to students what scientists already know do not promote inquiry. Rather, an emphasis on inquiry asks that we think about what we know, why we know, and how we have come to know.

Inquiry is at the heart of the National Science Education Standards. The Standards seek to promote curriculum, instruction, and assessment models that enable teachers to build on children’s natural, human inquisitiveness. In this way, teachers can help all their students understand science as a human endeavor, acquire the scientific knowledge and thinking skills important in everyday life and, if their students so choose, in pursuing a scientific career.


One of the best ways to understand school science as inquiry is through a visit to a classroom where scientific inquiry is practiced. The following vignette features a particular grade, but, as illustrated throughout this book, classroom inquiry can and does happen at all grade levels. Sidebars point out some ways inquiry is occurring.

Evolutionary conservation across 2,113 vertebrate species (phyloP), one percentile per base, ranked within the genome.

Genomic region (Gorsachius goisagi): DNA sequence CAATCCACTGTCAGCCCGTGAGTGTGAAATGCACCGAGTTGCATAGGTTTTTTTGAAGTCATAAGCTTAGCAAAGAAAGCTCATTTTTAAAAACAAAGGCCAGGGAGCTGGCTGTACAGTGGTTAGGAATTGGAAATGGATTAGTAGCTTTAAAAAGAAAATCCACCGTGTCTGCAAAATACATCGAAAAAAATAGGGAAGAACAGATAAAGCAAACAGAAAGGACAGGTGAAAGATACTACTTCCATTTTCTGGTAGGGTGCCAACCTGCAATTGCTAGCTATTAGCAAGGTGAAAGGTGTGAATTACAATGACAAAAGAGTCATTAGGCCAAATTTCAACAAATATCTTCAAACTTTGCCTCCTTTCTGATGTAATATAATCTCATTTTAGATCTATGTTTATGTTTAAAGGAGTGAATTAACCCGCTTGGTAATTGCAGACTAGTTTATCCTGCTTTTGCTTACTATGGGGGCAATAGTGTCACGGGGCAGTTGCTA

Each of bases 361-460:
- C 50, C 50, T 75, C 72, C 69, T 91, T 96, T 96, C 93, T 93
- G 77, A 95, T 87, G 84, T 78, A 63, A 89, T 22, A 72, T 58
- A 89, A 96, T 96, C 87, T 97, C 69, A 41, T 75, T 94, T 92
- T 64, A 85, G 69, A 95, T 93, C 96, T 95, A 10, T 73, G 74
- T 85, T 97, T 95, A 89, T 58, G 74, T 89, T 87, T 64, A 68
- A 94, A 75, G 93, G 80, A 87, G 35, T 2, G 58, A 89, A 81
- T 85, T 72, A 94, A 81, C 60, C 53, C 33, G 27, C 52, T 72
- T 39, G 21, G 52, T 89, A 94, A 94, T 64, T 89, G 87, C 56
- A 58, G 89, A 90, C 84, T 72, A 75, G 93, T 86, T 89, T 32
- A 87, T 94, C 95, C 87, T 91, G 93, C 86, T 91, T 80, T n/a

Several of the children in Mrs. Graham’s fifth grade class were excited when they returned to their room after recess one fall day. They pulled their teacher over to a window, pointed outside, and said, “We noticed something about the trees on the playground. What’s wrong with them?” Mrs. Graham didn’t know what they were concerned about, so she said, “Show me what you mean.”

The students pointed to three trees growing side by side. One had lost all its leaves, the middle one had multicolored leaves — mostly yellow — and the third had lush, green leaves. The children said, “Why are those three trees different? They used to look the same, didn’t they?” Mrs. Graham didn’t know the answer.

Mrs. Graham knew

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